The best way is to spend most of your time defining what you mean by "best", and only then actually implementing something. Here are a few criterion for you:

    Debugable.
    Ease of understanding.
    Standards conforming.
    Portability.
    Stability.
    Scalability.
    Average Speed.
    Worst case speed.
    Speed for small N.
    Memory usage.
    Code length.
    Genericity.
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    These tree's are not the same as the heaps used in Heapsort?

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    Stoned Witch Barney McGrew's Avatar
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    It's probably easier just to use a simple binary tree since they're very easy to implement and they're ideal for this particular task. With an array you need to make define a maximum limit (unless you implement a growing array, which can be inefficient if you need to shift the data around every time you do a reallocation) and you can't directly insert elements in order into it without difficulty, so you need to store each element, unordered, into it before running a function that will sort it. And with a linked list it usually takes much longer to insert ordered data into it, especially for larger data sets. I wrote a similar program (Ideone.com | Online C99 Compiler & Debugging Tool) using a binary tree that sorts lines in files. It's only around 60 lines of code, and I'd say it's easier to implement than some of the more complicated sorting algorithms.

    I don't really think it's necessary to use the more specialised, and harder to implement, data structures unless you're sure that it will fix a significant bottle-necks in your code. In any case, it's always important to profile your code after you get it running well.

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    Barney, did you ever test it against qsort(), etc.? The reason I ask is that we do get inquiries from people needing massive sorting jobs done. REALLY BIG jobs!

  13. #13
    Stoned Witch Barney McGrew's Avatar
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    I haven't currently run any tests on it, but the performance of the method you suggest varies based on a few factors:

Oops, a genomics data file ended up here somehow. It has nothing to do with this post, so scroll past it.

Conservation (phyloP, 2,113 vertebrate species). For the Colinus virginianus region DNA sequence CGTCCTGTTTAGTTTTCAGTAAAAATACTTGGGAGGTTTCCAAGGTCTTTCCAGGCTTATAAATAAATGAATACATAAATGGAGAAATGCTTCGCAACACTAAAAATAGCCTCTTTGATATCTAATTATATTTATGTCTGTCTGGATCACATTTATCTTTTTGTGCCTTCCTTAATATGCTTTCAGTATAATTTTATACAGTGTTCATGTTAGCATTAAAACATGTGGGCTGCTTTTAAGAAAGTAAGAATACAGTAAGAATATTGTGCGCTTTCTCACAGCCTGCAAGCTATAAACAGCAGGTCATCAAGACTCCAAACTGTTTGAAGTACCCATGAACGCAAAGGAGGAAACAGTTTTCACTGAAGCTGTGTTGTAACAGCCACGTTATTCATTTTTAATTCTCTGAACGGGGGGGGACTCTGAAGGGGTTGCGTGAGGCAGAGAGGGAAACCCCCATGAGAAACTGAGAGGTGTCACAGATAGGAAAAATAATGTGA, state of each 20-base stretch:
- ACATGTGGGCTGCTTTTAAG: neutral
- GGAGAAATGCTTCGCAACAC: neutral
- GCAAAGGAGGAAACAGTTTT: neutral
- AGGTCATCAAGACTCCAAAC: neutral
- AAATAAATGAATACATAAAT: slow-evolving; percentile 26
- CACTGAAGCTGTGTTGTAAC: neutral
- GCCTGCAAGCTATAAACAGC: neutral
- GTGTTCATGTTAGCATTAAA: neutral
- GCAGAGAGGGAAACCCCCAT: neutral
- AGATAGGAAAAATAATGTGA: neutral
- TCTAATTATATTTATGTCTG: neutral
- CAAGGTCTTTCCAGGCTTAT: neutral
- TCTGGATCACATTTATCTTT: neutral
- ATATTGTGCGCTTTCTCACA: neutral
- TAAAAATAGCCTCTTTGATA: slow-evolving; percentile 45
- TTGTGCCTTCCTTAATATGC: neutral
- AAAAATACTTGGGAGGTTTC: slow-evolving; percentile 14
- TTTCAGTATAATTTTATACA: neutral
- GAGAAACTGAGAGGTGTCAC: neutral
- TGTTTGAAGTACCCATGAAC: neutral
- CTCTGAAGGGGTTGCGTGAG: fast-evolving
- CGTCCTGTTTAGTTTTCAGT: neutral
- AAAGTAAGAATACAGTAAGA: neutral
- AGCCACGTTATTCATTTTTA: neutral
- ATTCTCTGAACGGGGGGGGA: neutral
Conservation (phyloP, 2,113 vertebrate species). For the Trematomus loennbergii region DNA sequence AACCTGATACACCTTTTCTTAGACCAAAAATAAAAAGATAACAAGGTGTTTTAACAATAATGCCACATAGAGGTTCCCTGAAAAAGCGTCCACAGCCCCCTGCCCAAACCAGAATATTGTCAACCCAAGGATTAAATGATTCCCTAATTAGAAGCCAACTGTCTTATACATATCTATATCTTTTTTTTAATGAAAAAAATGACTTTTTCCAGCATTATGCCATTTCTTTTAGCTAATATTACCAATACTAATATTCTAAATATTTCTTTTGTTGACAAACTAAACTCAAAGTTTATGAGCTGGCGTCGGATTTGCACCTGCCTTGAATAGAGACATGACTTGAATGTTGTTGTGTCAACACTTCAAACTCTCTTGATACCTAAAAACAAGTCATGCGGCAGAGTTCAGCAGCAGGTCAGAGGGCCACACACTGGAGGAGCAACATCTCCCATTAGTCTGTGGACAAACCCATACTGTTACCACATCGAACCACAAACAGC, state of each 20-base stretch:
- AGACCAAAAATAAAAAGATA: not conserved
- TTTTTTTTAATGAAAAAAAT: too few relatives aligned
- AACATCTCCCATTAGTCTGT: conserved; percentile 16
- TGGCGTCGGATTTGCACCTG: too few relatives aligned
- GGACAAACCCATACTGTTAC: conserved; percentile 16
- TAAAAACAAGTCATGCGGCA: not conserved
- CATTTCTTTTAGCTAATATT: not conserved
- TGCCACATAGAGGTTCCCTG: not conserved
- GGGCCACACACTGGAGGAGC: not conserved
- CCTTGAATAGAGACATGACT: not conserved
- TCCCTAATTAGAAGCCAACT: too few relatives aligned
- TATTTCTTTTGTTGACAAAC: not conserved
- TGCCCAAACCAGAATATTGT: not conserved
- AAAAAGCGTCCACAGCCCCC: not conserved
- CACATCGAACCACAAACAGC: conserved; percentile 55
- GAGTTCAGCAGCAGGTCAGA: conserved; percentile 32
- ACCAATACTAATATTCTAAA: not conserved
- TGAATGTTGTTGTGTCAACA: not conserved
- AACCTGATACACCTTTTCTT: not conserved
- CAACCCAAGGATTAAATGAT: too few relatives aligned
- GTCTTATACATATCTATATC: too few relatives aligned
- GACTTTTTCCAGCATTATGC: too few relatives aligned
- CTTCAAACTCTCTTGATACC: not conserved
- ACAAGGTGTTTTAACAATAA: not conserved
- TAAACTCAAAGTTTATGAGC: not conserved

- How your C library implements qsort. C doesn't specify which sorting algorithm must be used, the choice is up to the implementation. The results may be significantly different if one implementation uses insertion sort and another uses quick sort.
    - How you choose to allocate memory for the array and store it. This isn't likely to be significant performance-wise, but it's an extra problem to worry about.

    And there's also the amount of data as well as the order it's presented in, which is likely to vary regardless of what algorithms/data structures you decide to use.

    With that said, I decided to compare it against the following code:

    Code:
    #include <stdio.h>
    #include <stdlib.h>
    #include <string.h>
    
    #define MAX_LINES 6000000
    
    static char *dup(const char *s)
    {
        char *r;
    
        if (!(r = malloc(strlen(s) + 1)))
            exit(EXIT_FAILURE);
        return strcpy(r, s);
    }
    
    static int compar(const void *a, const void *b)
    {
        return strcmp(*(char *const *) a, *(char *const *) b);
    }
    
    static void print(char *const *s, size_t n)
    {
        while (n--)
            fputs(*s++, stdout);
    }
    
    int main(void)
    {
        static char *a[MAX_LINES];
        char buf[8192];
        size_t i = 0;
    
        while (fgets(buf, sizeof buf, stdin) && i < sizeof a / sizeof a[0])
            a[i++] = dup(buf);
        qsort(a, i, sizeof a[0], compar);
        print(a, i);
        return 0;
    }
    and I had the following results (btree.c is the code I linked in my previous post, and array.c is the code pasted above):

    ~ $ gcc -std=c99 -march=native -Wall -pedantic array.c -o array
    ~ $ gcc -std=c99 -march=native -Wall -pedantic btree.c -o btree
    ~ $ time ./array < test > tsta

    real 0m5.601s
    user 0m5.111s
    sys 0m0.210s
    ~ $ time ./btree < test > tstb

    real 0m3.616s
    user 0m3.197s
    sys 0m0.289s
    ~ $ diff tsta tstb
    ~ $ time ./array < test > /dev/null

    real 0m5.154s
    user 0m5.025s
    sys 0m0.117s
    ~ $ time ./btree < test > /dev/null

    real 0m3.369s
    user 0m3.200s
    sys 0m0.163s
    Note that those were compiled without optimisations, and the file test is basically just the plaintext version of the C89 standard catted 360 times (5,129,640 lines, with each line < 80 characters.) The array version has shorter and perhaps simpler code, but it comes at the price of a fixed maximum number of lines. The times made by both programs are fairly good, at least in comparison with other methods, but I'd still say that a binary tree is the most practical choice in this case for its ease of implementation, insertion, and speed.
    Last edited by Barney McGrew; 02-17-2013 at 05:24 AM.

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    Interesting. Tree's have a distinct advantage whenever the number of items being worked on, is unknown. Good run times, also!